The second pillar of being a personalized city implies a city with the capability to solve each citizen’s problems in a personalized manner, such as the airline syncing up with the city’s driverless car transportation system and with the citizen’s clock to orchestrate a series of actions which begin with the alarm clock deciding when to wake up the citizen so that they have enough time to get ready, catch the driverless car and reach the airport to catch the delayed flight—and all in the most efficient manner, minimizing resource consumption of the city. It would also include proactively provide services to citizens, such as enrolling a child in school as soon as the child becomes eligible to go to school, rather than making the parents run around applying to various schools. And of course, all schools will be equal, as education will be provided through the same set of technological and cognitive systems.
The third pillar, participative city, allows the citizens to participate effectively in its administration and policymaking. All citizens are heard and the city morphs as per the demands of the citizens, rather than being a fossilized city which is driven by the whims and fancies of a few appointed individuals. This would also ensure that the city stays relevant for its people and that it does not lose its vibrancy.
The fourth pillar is that of an outcome-based city. A city that is focused on outcomes—and not outputs—is an outcome-based city. Should the city focus on buying air conditioners for its offices or should it focus on ensuring 24-degree centigrade temperature for its offices? If it focuses on the former, it would do traditional purchasing and might end up with a sub-optimal solution of having an electricity guzzling air conditioner that requires heavy maintenance. If it focuses on the latter, then it might spend on upgrading the insulation of the walls and the windows and installing a district cooling system that is far more efficient and dramatically reduces energy consumption. This would be an outcome-based city.
Similarly, an outcome-based city will focus on ensuring people reach their offices and therefore plan to keep offices close to homes, and provide pedestrian and non-motorized transportation connections as well as appropriate public transportation, rather than ensuring that cars can travel smoothly from homes to distant offices.
The fifth and last pillar for a cognitive city is an informed city. For a city to take autonomic decisions supported by cognitive technologies, it will require accurate and real-time information about the status of urban infrastructure and urban services provided to each citizen, in order to understand and analyse the requirements of each citizen in terms of health, safety, education, infrastructure-based services such as safe drinking water, reliable electricity and sustainable, safe and reliable transportation and communication.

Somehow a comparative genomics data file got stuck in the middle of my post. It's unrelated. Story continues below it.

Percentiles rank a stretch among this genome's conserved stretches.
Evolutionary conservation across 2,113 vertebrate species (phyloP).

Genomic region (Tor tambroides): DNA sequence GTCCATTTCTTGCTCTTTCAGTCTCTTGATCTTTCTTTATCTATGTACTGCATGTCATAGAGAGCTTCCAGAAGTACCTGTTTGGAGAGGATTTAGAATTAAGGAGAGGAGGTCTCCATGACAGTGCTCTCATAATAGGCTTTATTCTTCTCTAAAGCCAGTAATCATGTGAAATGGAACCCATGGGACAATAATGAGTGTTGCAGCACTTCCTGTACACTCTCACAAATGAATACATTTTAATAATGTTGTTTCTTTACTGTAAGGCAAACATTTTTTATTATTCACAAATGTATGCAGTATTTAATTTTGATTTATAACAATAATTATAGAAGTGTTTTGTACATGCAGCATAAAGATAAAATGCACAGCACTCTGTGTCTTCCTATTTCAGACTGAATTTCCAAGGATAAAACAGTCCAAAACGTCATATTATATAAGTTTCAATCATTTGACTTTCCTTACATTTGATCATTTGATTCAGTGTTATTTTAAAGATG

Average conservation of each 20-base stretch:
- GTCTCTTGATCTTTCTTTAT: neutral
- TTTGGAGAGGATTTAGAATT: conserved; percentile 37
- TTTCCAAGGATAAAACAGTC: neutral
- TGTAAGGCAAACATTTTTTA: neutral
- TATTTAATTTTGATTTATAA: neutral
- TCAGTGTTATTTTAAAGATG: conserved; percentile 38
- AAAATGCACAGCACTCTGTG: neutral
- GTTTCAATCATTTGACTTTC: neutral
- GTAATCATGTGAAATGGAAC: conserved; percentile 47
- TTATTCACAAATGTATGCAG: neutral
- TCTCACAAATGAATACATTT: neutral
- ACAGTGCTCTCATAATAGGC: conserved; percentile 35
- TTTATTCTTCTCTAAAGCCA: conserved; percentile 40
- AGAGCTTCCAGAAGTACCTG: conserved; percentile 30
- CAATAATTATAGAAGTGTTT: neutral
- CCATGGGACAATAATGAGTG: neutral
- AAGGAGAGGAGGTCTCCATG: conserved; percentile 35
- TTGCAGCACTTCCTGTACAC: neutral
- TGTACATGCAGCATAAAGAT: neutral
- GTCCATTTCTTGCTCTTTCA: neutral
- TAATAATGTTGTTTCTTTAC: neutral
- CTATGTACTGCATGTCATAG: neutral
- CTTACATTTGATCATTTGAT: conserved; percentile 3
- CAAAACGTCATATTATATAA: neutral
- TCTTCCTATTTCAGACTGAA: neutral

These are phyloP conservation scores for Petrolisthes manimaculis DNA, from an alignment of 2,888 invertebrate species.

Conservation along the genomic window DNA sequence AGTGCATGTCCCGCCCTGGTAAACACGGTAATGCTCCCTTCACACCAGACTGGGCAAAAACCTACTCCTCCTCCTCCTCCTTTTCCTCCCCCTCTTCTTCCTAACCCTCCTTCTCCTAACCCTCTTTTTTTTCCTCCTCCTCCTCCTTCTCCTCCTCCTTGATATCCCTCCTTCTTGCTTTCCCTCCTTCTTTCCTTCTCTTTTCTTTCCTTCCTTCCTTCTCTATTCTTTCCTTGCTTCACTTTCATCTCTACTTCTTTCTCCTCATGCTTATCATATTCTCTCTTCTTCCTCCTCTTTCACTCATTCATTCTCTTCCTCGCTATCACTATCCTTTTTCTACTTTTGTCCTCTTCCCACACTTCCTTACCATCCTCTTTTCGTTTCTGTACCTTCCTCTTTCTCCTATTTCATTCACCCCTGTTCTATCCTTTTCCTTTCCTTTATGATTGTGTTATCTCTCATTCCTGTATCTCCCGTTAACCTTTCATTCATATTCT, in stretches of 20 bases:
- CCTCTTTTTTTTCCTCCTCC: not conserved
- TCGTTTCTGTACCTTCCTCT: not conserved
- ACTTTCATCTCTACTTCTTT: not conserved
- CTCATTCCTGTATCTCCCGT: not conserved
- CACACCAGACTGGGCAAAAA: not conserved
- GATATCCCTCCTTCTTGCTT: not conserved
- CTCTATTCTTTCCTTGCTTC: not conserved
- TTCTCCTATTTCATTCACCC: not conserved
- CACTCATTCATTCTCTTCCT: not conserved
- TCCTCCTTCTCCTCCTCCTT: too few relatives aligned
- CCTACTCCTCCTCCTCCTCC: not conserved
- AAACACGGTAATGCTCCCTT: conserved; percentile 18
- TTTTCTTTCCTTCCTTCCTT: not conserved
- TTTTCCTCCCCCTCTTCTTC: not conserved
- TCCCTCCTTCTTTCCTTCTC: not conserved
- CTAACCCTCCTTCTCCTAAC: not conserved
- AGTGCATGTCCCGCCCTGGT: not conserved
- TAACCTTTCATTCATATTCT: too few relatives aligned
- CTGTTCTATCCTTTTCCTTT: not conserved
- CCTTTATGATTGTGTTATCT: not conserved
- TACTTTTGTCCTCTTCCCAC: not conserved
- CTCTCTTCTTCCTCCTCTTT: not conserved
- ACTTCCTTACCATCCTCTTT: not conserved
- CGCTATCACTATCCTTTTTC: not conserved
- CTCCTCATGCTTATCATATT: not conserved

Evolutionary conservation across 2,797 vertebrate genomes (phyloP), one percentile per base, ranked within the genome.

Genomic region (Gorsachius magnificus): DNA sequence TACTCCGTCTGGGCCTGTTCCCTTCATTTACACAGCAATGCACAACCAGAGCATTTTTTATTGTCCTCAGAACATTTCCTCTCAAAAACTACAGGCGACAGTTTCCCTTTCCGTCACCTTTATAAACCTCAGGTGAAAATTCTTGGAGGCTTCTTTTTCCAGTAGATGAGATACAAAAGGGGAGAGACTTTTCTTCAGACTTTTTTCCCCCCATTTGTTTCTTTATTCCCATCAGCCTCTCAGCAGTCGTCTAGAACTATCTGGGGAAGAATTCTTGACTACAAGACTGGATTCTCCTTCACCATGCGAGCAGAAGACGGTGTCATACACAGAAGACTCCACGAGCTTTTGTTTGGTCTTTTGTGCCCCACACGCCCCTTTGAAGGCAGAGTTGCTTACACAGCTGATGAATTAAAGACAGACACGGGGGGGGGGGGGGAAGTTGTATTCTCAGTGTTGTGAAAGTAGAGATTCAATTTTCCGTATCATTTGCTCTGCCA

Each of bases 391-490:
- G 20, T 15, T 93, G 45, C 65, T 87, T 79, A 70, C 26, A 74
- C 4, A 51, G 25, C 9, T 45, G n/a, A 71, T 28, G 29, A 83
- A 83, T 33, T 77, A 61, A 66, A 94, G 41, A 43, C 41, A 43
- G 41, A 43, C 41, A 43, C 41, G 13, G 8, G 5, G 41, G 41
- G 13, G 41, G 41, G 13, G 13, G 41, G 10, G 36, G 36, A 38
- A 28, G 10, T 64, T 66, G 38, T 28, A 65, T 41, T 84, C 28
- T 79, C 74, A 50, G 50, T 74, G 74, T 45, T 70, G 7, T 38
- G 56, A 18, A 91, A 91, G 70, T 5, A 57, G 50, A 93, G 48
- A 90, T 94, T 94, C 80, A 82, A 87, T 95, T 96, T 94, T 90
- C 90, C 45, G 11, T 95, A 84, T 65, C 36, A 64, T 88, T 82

The information-centric city should ideally have three interconnected areas of focus—technology, human, institutional. It should know the time of your first meeting of the day so that it can get the city to ensure that you attend it on time; it should know when your daughter is ready to enrol in a school and automatically register her in the most appropriate school; it should know that air pollution levels are going up and start shutting down pollution-generating machines; it should detect which citizen needs psychiatric help and proactively provide that; who is having a heart attack as the embedded pacemaker sends out the information to the smart watch that connects to the city’s real-time medical system that autonomically instructs the patient to rush to the nearest hospital and also order a driverless ambulance to take the patient to the nearest hospital while sending the patient’s records to the available cardiac specialist and instructing the specialist to also rush to the hospital to attend to the incoming patient.
The city will also be able to find out if a flyover is going to fall, using information from strain gauges embedded in the flyovers, find that the water getting into a specific home is unfit for consumption as the pipe has developed a leak and rain water has mixed with the potable water, or tell people to avoid going to a particular part of the city because of rising air pollution, hence reduce the air pollution in the targeted locality. An informed city is a key pillar of the cognitive city.
Finally to enable these fundamentals of a cognitive city, the role of the government, the relationship between government agencies, non-government agencies and the citizens and their governance mechanisms are fundamental to the design and implementation of these initiatives and are considered institutional factors of an information-centric city.
A cognitive city will allow every citizen and business to receive services proactively from the city without needing to log in and request the service, have access to world-class education sitting at home, have their health monitored on a continuous basis, have their health problems detected prior to the occurrence, allow automatic reporting and remedial of household issues related to water, electricity, gas and waste through smart meters. Sensors in cars will detect and report potholes on the road which will trigger the road-bots to step in and fix the potholes. The possibilities are limitless.
But a city needs to be ‘architected’ to be a cognitive city. It would be interesting to note which city becomes the first Cognitive City.
The author is partner, government and infrastructure, at KPMG Advisory Services Pvt. Ltd.